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1597 [1528]

Actes and Monumentes of the churche

Bysh. What a stoute boylie heretick is this? how malipertly be aunswereth.

Ro. My Lorde it greueth me not one whyt (I thanke God) to be called Hereticke at youre handes: for so your forefathers called the Prophetes and Confessors of Christe, long before this tyme.

At these wordes the Byshoppe rose vp in a great heate, and bad Bernarde followe him: then the Byshop went and kneled before that they call the Sacrament of the altar, and as he was in his prayer knelyng, he looked back, & asked Bernarde why he came not, and did as he did. vnto whome Bernarde aunswered, I can not tell why I should so doe. Why (quod the Byshop,) thou lewde fellowe, whom seest thou yōder, pointing to the pyx ouer the altar?

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Roger. I see no body there: do you my Lord?

Byshop. Why naughty man, doest thou not see thy maker?

Roger. My maker? No, I see nothing but a fewe cloutes hanging together on a heape. With that the Byshop rose vp sore displeased, and commaunded the Gaolour to take hym awaye, and to laye irons enough on hym. For (quod he) I will tame him or he goe from me, I trowe so: and so he was caried away.

¶ The second examination of Roger Bernarde, before the sayde Byshop.

THe next daye Bernarde was brought agayne before the Byshop, and the byshop asked hym if he dyd not remember him selfe since the daye before, that he was before hym.

Roger. Yes myLord, I haue remembred my selfe very well. for the same man I was yesterdaye, I am this daye, and I hope shalbe all the dayes of my lyfe, concernyng the matter you talked with me of.

Then one of the Garde standing by, sayde: MarginaliaOne of the Gard doth take Bernarde to Lorde, I praye you trouble not your selfe any more with him, but let me haue the examining of hym. I shall handle hym after another sorte I trowe, and make hym a fayre chylde or he goe, you shall see. So was he committed to hym, and brought by hym to an Inne, MarginaliaA holsome company of caterpillers.where were a great many of Priestes assembled together: and there they fel all in flatteryng him, & perswading him with gaye intysing woordes what they could: but when therein they might not preuayle, for that the Lorde assisted the good poore man, then began they to threaten hym with whypping, stockynge, burnynge, and suche lyke, that it was wonderfull the do they made with him. Vnto whome Bernarde sayde: frendes, I am not better then my master Christe, and the Prophetes, whiche youre fathers serued after such sorte, & I for his names sake am cōtent to suffer the like at your hands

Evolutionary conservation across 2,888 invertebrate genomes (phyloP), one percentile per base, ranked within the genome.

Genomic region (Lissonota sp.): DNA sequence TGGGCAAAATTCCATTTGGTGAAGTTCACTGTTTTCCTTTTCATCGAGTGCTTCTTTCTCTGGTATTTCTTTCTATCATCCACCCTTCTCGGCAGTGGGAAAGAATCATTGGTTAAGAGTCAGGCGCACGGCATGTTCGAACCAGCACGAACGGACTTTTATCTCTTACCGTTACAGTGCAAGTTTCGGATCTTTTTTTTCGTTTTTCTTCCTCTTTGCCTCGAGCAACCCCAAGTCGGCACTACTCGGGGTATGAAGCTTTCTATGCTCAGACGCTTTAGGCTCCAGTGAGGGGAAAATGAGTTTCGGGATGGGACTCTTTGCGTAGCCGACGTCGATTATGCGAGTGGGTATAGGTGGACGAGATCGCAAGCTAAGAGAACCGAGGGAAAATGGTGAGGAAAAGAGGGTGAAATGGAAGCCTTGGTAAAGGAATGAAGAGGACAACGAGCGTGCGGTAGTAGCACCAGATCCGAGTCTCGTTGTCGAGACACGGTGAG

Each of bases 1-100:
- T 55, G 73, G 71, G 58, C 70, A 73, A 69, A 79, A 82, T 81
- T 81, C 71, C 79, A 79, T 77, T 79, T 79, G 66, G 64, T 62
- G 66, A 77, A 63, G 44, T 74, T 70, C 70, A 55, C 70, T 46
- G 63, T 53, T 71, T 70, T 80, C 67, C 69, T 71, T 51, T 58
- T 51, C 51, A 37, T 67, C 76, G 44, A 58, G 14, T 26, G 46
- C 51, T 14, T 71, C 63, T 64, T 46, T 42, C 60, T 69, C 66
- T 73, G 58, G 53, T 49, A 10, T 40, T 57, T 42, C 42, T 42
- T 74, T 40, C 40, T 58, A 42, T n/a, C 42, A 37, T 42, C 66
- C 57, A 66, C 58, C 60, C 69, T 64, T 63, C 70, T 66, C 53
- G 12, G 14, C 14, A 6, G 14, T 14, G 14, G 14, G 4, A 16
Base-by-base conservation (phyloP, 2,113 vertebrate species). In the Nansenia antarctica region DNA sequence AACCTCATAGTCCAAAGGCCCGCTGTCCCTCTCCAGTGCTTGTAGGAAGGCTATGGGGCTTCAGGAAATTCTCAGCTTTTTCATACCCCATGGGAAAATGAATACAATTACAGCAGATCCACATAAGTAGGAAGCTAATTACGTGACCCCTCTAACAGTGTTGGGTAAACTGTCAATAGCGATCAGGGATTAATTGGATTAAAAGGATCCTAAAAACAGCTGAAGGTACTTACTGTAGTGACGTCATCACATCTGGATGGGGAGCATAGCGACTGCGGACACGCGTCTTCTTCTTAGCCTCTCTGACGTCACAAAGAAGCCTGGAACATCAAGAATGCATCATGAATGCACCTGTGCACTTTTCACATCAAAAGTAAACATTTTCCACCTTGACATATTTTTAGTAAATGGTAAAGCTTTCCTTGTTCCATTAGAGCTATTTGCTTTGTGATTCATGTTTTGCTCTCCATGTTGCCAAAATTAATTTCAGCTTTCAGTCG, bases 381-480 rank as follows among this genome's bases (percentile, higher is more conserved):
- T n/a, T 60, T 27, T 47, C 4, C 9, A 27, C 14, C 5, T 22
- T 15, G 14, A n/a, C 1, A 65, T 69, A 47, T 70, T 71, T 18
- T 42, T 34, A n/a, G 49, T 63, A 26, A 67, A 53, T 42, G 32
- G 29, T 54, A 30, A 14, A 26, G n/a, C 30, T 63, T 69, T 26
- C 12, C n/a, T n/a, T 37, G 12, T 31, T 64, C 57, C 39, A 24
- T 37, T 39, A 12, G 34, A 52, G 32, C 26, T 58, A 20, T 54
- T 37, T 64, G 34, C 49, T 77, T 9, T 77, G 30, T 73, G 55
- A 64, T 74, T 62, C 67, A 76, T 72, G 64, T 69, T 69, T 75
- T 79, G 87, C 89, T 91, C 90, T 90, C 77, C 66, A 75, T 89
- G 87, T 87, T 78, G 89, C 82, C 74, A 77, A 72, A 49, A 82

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if God shall so permitte, trusting that he wyll strengthen me in the same, accordinge to his promyse, in spite of the Deuill and all his mynisters. So when they coulde not make him to relent or yelde, they saide: behold a ryght scholler of Fortune. Thē caried they him to the B. who immediatly condemned him as an herereticke, & deliuered him to the secular power.

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This Roger Bernard was a single man, and by his vocation a labourer, dwellynge in Fransden in Suffolk. MarginaliaBernard taken by maister Tamages mēWho was taken in the night by maister Tamages men, because hee would not goe to churche to heare their vnsauery seruice,and so by them caried to pryson.

¶ Adam Foster. 
Commentary  *  Close

This little narrative, significantly, has far less to do with the martyrdom of Foster than with the providential punishment of George Revet for his sins. Like the story of Gregory Crow, this reflects Foxe's deep concern to depict divine justice rewarding the good and punishing the evil.

Foxe got the year of Foster's and Lawson's executions wrong; because they were condemned in 1556, he assumed that they were executed that year. But the writs authorizing their executions were dated 3 December 1556 which means that they were executed on 30 June 1557.

MarginaliaAdam FosterADam Foster of the age of xxvi. yeres, housbandman being maried, dwelling in Mendlesam, in the countie of Suffolke, was taken at home in his house a litle before the Sunne going downe, by the MarginaliaG. Reuet, Th. mouseConstables of the sayde towne, George Reuet and Thomas Mowse, at the commaundement of MarginaliaSir Iohn Tirrell.sir Iohn Tirrell of Gipping hall in Suffolke, knight, because he wold not go to church and heare masse, and receiue at Easter, except he might haue it after Christes holy ordinaunce. When they came for him, they tolde him he must go with thē vnto þe Iustice. Vnto whom Adam Foster saide: for Christes cause and to saue his conscience he was well cōtented: and so they ledde him to sir Iohn Tirrell, and he sent him to Aye Dongeon in Suffolke, from whence at lengthe he was sent to Norwiche & there condemned by Bishop Hopton.

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MarginaliaBehold the iudgement of God.Nowe after this taking, the sayde Mouse & Reuet were striken with a great feare and sicknesse, whereby Mowse pined and consumed away, euen vnto death, although he was a man of a yonge and lusty age. But George Reuet, who was the sayde Mowses fellowe, and a great reader of the scripture, or as a man may terme it, a talkatiue gospeller, woulde not be premonyshed by the workes of God, but sette his sonne to helpe the priest saye masse, and to be Clarck of the same town of Mendlesam for lucres sake: yet was there a fayre warning geuen him of God, although he had not the grace so to consider it, the whiche thing was this. MarginaliaA yongmā parishe clerck against his conscience.A yong man of the same paryshe newly maried, called Robert Edgore, being of a rype wytte and sounde, was Clerke in the saide churche, before the sayde Ryuet sette his sonne in that roume, and executed the office a litle, yea, halas to long, against his owne conscience, wher by at length the Lorde so toke away his wits, that yet at this daye, his poore and wofull wyfe, good woman, is compelled to keepe hym cheyned and bounde contynuallye, leaste hee shoulde vnwares dooe hym selfe, or some other, myschiefe, as many tymes (the more pitie)

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he is